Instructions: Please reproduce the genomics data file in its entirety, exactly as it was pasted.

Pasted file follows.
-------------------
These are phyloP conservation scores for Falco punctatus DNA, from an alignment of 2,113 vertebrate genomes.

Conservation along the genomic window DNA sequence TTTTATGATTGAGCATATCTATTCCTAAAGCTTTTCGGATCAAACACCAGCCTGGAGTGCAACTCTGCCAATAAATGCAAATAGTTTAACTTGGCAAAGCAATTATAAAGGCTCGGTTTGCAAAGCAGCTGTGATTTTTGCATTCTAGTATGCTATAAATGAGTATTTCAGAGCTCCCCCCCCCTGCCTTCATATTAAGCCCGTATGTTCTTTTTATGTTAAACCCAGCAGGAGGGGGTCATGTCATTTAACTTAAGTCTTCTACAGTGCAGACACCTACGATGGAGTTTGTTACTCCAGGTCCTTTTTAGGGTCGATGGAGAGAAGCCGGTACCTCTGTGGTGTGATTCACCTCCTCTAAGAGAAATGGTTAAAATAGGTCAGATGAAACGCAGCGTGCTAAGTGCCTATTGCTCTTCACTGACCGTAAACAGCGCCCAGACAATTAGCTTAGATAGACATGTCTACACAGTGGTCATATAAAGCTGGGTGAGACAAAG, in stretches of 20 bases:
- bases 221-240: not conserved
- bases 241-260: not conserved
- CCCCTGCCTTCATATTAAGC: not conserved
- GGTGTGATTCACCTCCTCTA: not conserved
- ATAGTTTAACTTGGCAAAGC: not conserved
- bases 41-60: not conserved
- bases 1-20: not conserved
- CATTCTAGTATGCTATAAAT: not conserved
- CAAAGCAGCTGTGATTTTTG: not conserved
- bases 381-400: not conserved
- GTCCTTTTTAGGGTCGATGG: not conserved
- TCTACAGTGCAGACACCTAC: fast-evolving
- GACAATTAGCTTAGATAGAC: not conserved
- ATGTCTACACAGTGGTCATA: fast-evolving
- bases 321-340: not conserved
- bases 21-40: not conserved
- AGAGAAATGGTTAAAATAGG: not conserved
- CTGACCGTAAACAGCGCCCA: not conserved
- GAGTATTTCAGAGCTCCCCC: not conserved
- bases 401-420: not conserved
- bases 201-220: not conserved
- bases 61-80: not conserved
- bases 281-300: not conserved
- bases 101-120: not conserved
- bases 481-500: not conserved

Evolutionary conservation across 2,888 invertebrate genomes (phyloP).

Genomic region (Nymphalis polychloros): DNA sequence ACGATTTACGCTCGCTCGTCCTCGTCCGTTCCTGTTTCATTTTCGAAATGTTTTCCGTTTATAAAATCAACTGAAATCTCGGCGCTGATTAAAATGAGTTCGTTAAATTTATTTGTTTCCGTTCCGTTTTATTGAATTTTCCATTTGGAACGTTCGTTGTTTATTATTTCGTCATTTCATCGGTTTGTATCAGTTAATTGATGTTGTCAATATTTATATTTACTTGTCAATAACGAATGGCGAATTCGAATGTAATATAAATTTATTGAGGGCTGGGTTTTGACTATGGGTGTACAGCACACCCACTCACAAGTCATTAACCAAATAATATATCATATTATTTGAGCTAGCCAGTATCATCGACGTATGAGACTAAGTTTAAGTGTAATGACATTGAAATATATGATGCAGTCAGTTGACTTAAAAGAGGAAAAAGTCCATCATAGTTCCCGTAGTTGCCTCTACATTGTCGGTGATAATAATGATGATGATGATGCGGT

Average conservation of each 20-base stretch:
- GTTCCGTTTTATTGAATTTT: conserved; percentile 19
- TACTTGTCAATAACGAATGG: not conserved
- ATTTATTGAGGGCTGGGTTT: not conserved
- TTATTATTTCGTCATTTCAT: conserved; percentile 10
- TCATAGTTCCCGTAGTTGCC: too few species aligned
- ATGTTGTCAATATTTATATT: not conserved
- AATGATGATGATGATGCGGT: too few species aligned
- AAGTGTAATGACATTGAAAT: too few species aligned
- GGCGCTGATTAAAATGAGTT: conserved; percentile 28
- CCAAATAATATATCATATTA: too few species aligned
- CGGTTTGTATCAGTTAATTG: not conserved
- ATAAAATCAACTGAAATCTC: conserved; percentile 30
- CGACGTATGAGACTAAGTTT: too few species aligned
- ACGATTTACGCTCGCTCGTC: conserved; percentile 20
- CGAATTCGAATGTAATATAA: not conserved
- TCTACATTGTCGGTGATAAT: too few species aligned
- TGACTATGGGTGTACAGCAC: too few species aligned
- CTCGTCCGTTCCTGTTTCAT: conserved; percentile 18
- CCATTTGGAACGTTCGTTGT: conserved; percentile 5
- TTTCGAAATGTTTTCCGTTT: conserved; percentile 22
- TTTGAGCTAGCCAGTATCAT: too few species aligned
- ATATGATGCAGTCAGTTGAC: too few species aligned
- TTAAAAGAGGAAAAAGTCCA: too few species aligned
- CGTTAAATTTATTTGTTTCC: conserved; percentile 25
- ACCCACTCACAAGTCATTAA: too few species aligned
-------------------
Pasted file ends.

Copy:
These are phyloP conservation scores for Falco punctatus DNA, from an alignment of 2,113 vertebrate genomes.

Conservation along the genomic window DNA sequence TTTTATGATTGAGCATATCTATTCCTAAAGCTTTTCGGATCAAACACCAGCCTGGAGTGCAACTCTGCCAATAAATGCAAATAGTTTAACTTGGCAAAGCAATTATAAAGGCTCGGTTTGCAAAGCAGCTGTGATTTTTGCATTCTAGTATGCTATAAATGAGTATTTCAGAGCTCCCCCCCCCTGCCTTCATATTAAGCCCGTATGTTCTTTTTATGTTAAACCCAGCAGGAGGGGGTCATGTCATTTAACTTAAGTCTTCTACAGTGCAGACACCTACGATGGAGTTTGTTACTCCAGGTCCTTTTTAGGGTCGATGGAGAGAAGCCGGTACCTCTGTGGTGTGATTCACCTCCTCTAAGAGAAATGGTTAAAATAGGTCAGATGAAACGCAGCGTGCTAAGTGCCTATTGCTCTTCACTGACCGTAAACAGCGCCCAGACAATTAGCTTAGATAGACATGTCTACACAGTGGTCATATAAAGCTGGGTGAGACAAAG, in stretches of 20 bases:
- bases 221-240: not conserved
- bases 241-260: not conserved
- CCCCTGCCTTCATATTAAGC: not conserved
- GGTGTGATTCACCTCCTCTA: not conserved
- ATAGTTTAACTTGGCAAAGC: not conserved
- bases 41-60: not conserved
- bases 1-20: not conserved
- CATTCTAGTATGCTATAAAT: not conserved
- CAAAGCAGCTGTGATTTTTG: not conserved
- bases 381-400: not conserved
- GTCCTTTTTAGGGTCGATGG: not conserved
- TCTACAGTGCAGACACCTAC: fast-evolving
- GACAATTAGCTTAGATAGAC: not conserved
- ATGTCTACACAGTGGTCATA: fast-evolving
- bases 321-340: not conserved
- bases 21-40: not conserved
- AGAGAAATGGTTAAAATAGG: not conserved
- CTGACCGTAAACAGCGCCCA: not conserved
- GAGTATTTCAGAGCTCCCCC: not conserved
- bases 401-420: not conserved
- bases 201-220: not conserved
- bases 61-80: not conserved
- bases 281-300: not conserved
- bases 101-120: not conserved
- bases 481-500: not conserved

Evolutionary conservation across 2,888 invertebrate genomes (phyloP).

Genomic region (Nymphalis polychloros): DNA sequence ACGATTTACGCTCGCTCGTCCTCGTCCGTTCCTGTTTCATTTTCGAAATGTTTTCCGTTTATAAAATCAACTGAAATCTCGGCGCTGATTAAAATGAGTTCGTTAAATTTATTTGTTTCCGTTCCGTTTTATTGAATTTTCCATTTGGAACGTTCGTTGTTTATTATTTCGTCATTTCATCGGTTTGTATCAGTTAATTGATGTTGTCAATATTTATATTTACTTGTCAATAACGAATGGCGAATTCGAATGTAATATAAATTTATTGAGGGCTGGGTTTTGACTATGGGTGTACAGCACACCCACTCACAAGTCATTAACCAAATAATATATCATATTATTTGAGCTAGCCAGTATCATCGACGTATGAGACTAAGTTTAAGTGTAATGACATTGAAATATATGATGCAGTCAGTTGACTTAAAAGAGGAAAAAGTCCATCATAGTTCCCGTAGTTGCCTCTACATTGTCGGTGATAATAATGATGATGATGATGCGGT

Average conservation of each 20-base stretch:
- GTTCCGTTTTATTGAATTTT: conserved; percentile 19
- TACTTGTCAATAACGAATGG: not conserved
- ATTTATTGAGGGCTGGGTTT: not conserved
- TTATTATTTCGTCATTTCAT: conserved; percentile 10
- TCATAGTTCCCGTAGTTGCC: too few species aligned
- ATGTTGTCAATATTTATATT: not conserved
- AATGATGATGATGATGCGGT: too few species aligned
- AAGTGTAATGACATTGAAAT: too few species aligned
- GGCGCTGATTAAAATGAGTT: conserved; percentile 28
- CCAAATAATATATCATATTA: too few species aligned
- CGGTTTGTATCAGTTAATTG: not conserved
- ATAAAATCAACTGAAATCTC: conserved; percentile 30
- CGACGTATGAGACTAAGTTT: too few species aligned
- ACGATTTACGCTCGCTCGTC: conserved; percentile 20
- CGAATTCGAATGTAATATAA: not conserved
- TCTACATTGTCGGTGATAAT: too few species aligned
- TGACTATGGGTGTACAGCAC: too few species aligned
- CTCGTCCGTTCCTGTTTCAT: conserved; percentile 18
- CCATTTGGAACGTTCGTTGT: conserved; percentile 5
- TTTCGAAATGTTTTCCGTTT: conserved; percentile 22
- TTTGAGCTAGCCAGTATCAT: too few species aligned
- ATATGATGCAGTCAGTTGAC: too few species aligned
- TTAAAAGAGGAAAAAGTCCA: too few species aligned
- CGTTAAATTTATTTGTTTCC: conserved; percentile 25
- ACCCACTCACAAGTCATTAA: too few species aligned